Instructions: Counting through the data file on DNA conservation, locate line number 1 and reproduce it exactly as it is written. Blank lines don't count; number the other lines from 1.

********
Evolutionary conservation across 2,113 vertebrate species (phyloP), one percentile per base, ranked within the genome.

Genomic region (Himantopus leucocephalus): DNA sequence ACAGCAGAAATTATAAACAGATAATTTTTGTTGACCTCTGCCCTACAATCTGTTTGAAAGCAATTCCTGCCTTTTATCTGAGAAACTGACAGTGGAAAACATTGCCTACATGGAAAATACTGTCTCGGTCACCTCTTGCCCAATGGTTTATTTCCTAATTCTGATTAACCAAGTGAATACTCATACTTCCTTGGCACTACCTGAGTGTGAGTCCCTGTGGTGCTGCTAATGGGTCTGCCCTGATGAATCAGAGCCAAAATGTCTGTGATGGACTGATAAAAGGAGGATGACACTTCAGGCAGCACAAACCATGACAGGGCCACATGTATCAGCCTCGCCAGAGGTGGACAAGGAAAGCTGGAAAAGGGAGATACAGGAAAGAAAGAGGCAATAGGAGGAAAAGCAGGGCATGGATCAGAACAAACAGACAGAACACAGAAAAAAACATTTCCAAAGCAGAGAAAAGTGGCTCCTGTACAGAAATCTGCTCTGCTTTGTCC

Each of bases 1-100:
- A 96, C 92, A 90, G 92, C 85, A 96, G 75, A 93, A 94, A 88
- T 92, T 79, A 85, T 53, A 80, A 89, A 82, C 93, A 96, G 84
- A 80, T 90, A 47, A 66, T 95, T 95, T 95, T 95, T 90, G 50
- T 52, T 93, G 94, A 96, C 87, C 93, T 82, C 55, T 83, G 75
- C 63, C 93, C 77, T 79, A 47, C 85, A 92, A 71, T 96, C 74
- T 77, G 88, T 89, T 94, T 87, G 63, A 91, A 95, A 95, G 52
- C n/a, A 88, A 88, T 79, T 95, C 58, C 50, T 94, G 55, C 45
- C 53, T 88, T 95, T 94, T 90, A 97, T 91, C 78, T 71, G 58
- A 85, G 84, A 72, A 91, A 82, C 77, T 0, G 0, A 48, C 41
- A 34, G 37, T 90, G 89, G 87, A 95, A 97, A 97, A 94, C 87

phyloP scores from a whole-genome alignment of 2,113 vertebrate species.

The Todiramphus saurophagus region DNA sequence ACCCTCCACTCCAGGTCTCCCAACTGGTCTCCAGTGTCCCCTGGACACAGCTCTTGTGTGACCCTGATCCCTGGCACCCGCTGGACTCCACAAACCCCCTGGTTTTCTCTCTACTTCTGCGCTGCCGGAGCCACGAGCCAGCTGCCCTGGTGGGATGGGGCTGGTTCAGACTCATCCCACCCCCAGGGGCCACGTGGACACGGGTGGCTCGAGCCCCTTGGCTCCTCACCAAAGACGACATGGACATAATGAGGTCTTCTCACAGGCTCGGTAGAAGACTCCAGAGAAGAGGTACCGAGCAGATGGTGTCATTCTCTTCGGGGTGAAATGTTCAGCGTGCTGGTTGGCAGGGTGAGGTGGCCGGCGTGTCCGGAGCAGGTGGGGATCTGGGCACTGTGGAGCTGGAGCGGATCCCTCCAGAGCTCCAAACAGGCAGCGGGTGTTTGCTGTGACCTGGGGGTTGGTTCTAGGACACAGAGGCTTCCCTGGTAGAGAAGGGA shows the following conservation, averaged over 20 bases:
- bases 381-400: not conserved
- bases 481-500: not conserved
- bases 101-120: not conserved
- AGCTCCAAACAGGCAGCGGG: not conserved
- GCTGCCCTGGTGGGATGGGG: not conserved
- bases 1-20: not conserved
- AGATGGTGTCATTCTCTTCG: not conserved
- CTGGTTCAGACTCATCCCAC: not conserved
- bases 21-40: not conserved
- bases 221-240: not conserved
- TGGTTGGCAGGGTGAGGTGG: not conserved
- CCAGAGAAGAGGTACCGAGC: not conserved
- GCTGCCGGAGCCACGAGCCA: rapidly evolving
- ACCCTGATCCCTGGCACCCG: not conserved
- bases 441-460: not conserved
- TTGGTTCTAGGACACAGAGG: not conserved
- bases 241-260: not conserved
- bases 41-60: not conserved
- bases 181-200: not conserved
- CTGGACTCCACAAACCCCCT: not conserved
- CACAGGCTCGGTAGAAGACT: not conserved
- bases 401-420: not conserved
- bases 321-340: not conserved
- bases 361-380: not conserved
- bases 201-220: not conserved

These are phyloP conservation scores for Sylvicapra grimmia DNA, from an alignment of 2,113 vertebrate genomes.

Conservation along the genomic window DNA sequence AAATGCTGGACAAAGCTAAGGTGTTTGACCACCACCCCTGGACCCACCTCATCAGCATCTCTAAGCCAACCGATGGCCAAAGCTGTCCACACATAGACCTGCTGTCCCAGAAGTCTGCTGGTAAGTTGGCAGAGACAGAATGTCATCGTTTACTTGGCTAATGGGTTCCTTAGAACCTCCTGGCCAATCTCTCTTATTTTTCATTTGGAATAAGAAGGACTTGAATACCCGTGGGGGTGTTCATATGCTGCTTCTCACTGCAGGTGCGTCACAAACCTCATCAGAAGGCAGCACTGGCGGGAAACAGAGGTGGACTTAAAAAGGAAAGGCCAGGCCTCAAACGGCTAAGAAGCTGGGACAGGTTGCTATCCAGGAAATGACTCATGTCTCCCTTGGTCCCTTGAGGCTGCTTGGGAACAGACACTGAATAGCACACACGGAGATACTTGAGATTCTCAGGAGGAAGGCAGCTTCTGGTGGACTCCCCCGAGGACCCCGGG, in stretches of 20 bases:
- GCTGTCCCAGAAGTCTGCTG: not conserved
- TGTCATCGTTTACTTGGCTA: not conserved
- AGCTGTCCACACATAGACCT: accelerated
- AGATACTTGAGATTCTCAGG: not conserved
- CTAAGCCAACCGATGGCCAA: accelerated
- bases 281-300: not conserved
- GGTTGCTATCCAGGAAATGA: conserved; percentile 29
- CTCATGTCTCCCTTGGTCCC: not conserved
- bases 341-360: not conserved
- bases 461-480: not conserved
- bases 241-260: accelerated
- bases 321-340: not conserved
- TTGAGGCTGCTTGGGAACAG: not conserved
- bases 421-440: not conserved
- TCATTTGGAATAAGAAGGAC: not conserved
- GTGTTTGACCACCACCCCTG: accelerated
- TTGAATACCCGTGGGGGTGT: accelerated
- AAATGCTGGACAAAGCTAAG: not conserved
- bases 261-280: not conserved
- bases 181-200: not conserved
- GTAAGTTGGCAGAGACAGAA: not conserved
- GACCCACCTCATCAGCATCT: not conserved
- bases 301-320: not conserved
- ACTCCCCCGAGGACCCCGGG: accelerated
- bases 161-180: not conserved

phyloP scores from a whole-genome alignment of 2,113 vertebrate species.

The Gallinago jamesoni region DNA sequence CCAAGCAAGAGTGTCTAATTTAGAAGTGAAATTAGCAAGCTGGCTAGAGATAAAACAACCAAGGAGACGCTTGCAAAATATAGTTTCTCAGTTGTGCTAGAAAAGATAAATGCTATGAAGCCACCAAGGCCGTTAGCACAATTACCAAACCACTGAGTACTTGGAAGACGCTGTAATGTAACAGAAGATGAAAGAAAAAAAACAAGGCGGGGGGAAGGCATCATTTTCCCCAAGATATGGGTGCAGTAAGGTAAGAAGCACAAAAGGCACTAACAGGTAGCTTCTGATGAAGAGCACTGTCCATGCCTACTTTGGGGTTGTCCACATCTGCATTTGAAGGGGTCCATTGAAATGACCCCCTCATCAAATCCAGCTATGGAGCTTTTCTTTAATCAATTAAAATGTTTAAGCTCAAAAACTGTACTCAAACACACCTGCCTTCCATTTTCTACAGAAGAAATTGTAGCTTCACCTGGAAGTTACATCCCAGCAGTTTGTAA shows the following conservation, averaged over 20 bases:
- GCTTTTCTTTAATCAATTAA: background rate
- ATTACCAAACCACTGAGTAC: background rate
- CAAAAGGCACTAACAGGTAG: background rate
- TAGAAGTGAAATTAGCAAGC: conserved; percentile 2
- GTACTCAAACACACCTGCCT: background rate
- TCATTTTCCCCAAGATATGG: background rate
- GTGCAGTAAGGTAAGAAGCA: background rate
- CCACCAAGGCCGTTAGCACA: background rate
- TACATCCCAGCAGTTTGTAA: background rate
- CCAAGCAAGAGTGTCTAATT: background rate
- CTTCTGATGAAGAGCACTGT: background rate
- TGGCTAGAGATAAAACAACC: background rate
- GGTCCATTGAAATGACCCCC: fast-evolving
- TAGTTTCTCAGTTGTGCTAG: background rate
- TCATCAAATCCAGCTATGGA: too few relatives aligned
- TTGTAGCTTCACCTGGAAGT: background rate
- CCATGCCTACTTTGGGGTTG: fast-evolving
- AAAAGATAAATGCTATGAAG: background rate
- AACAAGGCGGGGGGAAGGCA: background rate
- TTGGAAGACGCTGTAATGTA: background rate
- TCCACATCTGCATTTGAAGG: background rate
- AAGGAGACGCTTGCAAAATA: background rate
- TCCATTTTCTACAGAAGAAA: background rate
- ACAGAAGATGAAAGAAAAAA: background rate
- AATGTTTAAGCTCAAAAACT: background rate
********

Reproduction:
Evolutionary conservation across 2,113 vertebrate species (phyloP), one percentile per base, ranked within the genome.